Antitrust enforcement was one area where most observers expected significant changes from the Bush years, particularly at the Antitrust Division of the Justice Department. For the past eight years, the Antitrust Division had vigorously prosecuted cartels, but had not been active in monopolization or merger enforcement. In addition to bringing relatively few cases in these areas, the Division had filed a number of amicus briefs in support of defendants, opposed a petition for certiorari sought by its sister agency the Federal Trade Commission, and issued a number of reports and policy recommendations that restricted the reach of the antitrust laws or imposed significant burdens on private plaintiffs. During this same period, the FTC proved to be more active in the competition area, particularly in the health care and intellectual property fields which suggests that the FTC will have a greater continuity in the competition area despite key changes at the Commissioner and staff levels.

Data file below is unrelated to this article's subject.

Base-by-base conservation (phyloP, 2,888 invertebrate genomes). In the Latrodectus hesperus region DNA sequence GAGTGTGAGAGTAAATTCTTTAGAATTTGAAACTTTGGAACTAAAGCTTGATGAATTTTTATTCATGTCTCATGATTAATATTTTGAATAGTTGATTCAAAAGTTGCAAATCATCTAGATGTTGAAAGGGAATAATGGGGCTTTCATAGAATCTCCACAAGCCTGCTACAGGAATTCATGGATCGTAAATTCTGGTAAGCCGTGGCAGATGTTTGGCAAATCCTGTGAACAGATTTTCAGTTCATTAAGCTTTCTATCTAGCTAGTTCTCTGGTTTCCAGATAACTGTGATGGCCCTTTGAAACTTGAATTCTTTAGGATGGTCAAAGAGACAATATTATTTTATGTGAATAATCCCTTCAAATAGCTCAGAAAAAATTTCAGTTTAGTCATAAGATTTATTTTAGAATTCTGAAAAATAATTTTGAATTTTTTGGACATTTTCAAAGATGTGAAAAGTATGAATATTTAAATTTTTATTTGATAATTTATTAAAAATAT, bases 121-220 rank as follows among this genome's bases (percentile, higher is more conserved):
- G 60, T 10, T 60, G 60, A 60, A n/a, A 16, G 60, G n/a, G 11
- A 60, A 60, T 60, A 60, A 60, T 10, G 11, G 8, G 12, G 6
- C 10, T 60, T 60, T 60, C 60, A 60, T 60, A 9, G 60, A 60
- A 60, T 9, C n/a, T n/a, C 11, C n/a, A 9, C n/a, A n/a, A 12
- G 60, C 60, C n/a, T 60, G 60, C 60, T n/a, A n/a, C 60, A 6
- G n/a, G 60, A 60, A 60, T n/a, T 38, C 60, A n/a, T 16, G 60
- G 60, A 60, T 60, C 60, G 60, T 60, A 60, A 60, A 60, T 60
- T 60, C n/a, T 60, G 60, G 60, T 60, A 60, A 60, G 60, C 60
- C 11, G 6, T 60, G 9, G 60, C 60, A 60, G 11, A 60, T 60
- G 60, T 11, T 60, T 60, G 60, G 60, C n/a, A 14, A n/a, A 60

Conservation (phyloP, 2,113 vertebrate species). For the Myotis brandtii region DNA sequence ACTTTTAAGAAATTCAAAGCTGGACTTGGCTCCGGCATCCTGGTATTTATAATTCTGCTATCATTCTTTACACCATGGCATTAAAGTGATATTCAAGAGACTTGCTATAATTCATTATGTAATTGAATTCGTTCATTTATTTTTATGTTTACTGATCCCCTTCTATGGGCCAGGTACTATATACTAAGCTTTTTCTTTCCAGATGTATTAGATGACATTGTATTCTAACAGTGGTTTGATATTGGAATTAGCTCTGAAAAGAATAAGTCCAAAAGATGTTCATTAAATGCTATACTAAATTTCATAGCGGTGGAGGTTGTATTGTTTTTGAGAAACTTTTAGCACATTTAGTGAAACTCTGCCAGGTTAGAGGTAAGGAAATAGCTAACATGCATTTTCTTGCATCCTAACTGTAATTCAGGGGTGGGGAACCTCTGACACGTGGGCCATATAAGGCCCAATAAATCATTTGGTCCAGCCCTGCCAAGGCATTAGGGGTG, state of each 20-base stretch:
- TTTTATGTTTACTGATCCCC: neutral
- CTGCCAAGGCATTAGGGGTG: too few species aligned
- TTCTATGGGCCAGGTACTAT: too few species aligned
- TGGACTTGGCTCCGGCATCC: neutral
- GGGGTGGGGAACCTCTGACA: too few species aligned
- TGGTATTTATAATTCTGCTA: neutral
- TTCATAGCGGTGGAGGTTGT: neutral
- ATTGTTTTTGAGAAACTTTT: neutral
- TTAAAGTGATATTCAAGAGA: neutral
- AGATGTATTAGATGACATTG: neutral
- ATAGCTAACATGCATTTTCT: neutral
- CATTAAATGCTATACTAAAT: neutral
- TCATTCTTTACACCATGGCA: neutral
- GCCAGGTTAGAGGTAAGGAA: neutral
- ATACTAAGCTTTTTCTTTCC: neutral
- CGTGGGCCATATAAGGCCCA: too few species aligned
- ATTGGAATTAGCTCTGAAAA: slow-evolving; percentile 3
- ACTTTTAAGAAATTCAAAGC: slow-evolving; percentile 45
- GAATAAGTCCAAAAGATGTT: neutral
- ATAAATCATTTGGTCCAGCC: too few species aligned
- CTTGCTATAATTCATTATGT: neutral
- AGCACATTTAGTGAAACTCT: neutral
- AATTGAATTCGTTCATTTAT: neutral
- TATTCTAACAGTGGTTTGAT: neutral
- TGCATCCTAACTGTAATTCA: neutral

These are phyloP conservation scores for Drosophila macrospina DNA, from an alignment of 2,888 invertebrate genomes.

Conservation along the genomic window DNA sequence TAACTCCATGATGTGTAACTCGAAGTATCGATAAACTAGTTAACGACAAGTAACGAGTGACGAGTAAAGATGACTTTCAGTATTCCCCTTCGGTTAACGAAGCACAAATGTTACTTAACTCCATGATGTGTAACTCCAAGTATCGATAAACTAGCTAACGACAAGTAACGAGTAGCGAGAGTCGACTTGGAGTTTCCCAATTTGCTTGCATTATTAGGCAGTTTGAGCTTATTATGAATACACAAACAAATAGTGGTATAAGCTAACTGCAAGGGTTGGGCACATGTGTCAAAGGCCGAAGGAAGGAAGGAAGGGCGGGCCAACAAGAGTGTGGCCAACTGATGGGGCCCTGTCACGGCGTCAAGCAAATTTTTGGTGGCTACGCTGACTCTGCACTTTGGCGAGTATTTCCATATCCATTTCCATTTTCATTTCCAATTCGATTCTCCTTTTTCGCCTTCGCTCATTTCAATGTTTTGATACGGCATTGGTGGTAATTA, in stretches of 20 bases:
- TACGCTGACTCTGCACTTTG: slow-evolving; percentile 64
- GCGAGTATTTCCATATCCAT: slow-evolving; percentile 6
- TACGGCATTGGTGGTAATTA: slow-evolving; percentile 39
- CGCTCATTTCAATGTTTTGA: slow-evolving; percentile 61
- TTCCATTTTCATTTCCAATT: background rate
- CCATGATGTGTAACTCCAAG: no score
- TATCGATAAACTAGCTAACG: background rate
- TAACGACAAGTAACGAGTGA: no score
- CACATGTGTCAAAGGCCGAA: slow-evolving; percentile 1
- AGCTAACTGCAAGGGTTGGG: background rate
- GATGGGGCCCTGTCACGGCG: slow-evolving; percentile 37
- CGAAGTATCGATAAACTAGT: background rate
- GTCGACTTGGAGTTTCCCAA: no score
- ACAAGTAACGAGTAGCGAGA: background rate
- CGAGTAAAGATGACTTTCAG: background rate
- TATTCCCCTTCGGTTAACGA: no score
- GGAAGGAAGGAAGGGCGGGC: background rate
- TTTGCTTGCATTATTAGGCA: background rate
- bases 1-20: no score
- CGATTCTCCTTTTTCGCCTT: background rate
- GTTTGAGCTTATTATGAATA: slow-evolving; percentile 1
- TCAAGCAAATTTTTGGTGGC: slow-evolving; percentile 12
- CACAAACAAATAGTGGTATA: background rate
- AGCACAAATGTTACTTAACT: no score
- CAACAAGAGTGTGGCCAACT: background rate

The key officials in the Obama administration came into the antitrust agencies promising change. Christine Varney, the new head of the Antitrust Division, gave a speech in her early days promising more vigorous enforcement and hearkening back to the days of Thurman Arnold during the latter half of the New Deal. At the same time, she repudiated a highly restrictive report on monopoly power issued during the waning days of the prior administration issued by the Justice Department alone because a majority of the FTC had refused to endorse. In addition, the Division has reversed policy and filed an amicus brief in support of plaintiffs in a key Supreme Court case involving the pharmaceutical industry. Most recently, the Justice Department and the FTC jointly announced a new initiative to revisit the Merger Guidelines of the 1990s used by both agencies to decide which mergers and acquisitions to challenge on competition grounds. Read More